A frequent posting on the Canadian Association of Law Libraries listserv (CALL-L) is a request for an English translation of a Canadian court decision written in French, typically from a Quebec court.
Although the CALL-L Archives contains some of the information that follows, it does not contain all of this information. In addition, responses in the Archives are not accessible by non-subscribers and hence are not indexed by Internet search engines. As such, my goal with this post — with the help of any SLAW readers adding additional information or clarifications in the Comments section below — is to update and consolidate postings from the CALL-L Archives and past SLAW posts to create a fairly definitive answer to the following question: Where can I find English translations of Canadian court decisions written in French?
The reality is that unless the decision is published in an official court reporter or a bilingual jurisdiction (see below), most court decisions in Canada will be published only in a single language, typically the language in which the cases is argued. For most decisions in Canada, this means that the decision will be in English only and there will not automatically be English translations of most French-language decisions.
The short answer? To check to see if there is an English translation of a French-language court decision in Canada:
- search by case name on LexisNexis Quicklaw, Westlaw Canada, BestCase, SOQUIJ/AZIMUT, REJB and CanLII and check for bilingual versions by looking for two decisions under the same name on the same date or click on a “English” link, where available, to see if there is an English version available (of these services, if your case is a recent one, searching only on CanLII is likely sufficient in most situations).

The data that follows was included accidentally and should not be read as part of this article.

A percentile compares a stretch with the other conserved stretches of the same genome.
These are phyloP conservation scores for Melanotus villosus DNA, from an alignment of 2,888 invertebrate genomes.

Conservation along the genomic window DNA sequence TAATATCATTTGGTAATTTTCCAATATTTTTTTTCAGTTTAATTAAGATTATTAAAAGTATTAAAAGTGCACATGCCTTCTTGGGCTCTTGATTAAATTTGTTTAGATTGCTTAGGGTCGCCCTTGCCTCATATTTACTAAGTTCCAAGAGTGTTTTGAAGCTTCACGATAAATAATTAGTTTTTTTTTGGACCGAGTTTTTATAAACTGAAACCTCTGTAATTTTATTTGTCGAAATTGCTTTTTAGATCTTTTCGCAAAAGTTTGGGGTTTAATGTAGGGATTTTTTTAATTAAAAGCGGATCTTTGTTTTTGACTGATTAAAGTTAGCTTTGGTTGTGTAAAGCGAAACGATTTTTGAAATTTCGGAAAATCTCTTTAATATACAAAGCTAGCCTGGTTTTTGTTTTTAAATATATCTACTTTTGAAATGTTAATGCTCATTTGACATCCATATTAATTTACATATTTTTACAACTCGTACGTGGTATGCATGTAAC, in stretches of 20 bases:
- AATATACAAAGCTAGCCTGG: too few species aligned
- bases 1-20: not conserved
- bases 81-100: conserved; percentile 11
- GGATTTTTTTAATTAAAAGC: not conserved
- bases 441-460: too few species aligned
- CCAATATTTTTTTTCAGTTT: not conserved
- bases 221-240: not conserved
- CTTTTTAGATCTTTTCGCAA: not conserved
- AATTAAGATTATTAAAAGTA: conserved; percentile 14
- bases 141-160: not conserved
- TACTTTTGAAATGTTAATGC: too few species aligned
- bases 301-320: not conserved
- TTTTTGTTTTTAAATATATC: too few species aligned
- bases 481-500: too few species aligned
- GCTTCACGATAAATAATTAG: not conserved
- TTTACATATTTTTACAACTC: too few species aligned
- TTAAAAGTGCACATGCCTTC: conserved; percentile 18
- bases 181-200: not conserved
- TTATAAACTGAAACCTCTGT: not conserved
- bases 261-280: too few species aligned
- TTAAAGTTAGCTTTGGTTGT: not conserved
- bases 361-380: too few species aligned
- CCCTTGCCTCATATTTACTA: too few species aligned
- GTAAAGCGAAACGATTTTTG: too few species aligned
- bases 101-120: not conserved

- check the free database on SOQUIJ of unofficial translations into English of French decisions
However, despite the usefulness of this free database from SOQUIJ, realize that it is quite limited in scope, providing by my count translations of only 395 decisions broken down by the following courts/tribunals (with the number indicating the total number of translations as of today’s date):
In addition to the foregoing, consider the following information:
Supreme Court of Canada
As explained on the Lexum/SCC website, decisions published in the Supreme Court Reports from 1970 to date are available in both English and French, with older decisions being available in the language of publication only.
Federal Court of Canada
Section 58 of the Federal Courts Act, RSC 1985, c F-7, discusses the law reports for the Federal Court and Federal Court of appeal, with s 58(4) mandating that each decision published in the official reports be published in both official languages.
My understanding from colleagues in Quebec is that Quebec judges are generally very flexible and will accommodate litigants and their counsel by hearing arguments and rendering a judgment in the language of preference to the parties. As mentioned above, however, this most often means that the judgment will only be in a single language without there being an official translation provided by the court or an unofficial judgment otherwise being available.
However, in some situations, Quebec courts do provide translations, such as with the following criminal decision where there is both a French and English version:
– FR: Morin c R, 2009 QCCA 187
– EN: Morin v R, 2009 QCCA 187
[I welcome comments from anyone in Quebec if there are other things we anglophones should know about French-language decisions from La belle province]
New Brunswick Courts
The official languages page from the New Brunswick Courts website explains that s 24 of the Official Languages Act, SNB 2002, c O-0.5, requires that “[a]ny final decision, order or judgment of any court, including any reasons given therefore and summaries, shall be published in both official languages where (a) it determines a question of law of interest or importance to the general public, or (b) the proceedings leading to its issuance were conducted in whole or in part in both official languages.”
Of course, reference should be made to Eric Appleby’s SLAW post of 23 June 2010 entitled Evolution of Bilingual Judgments in New Brunswick for an excellent overview of bilingual judgments in that province and the role that Maritime Law Book played in that development.
I welcome any additional comments or clarifications.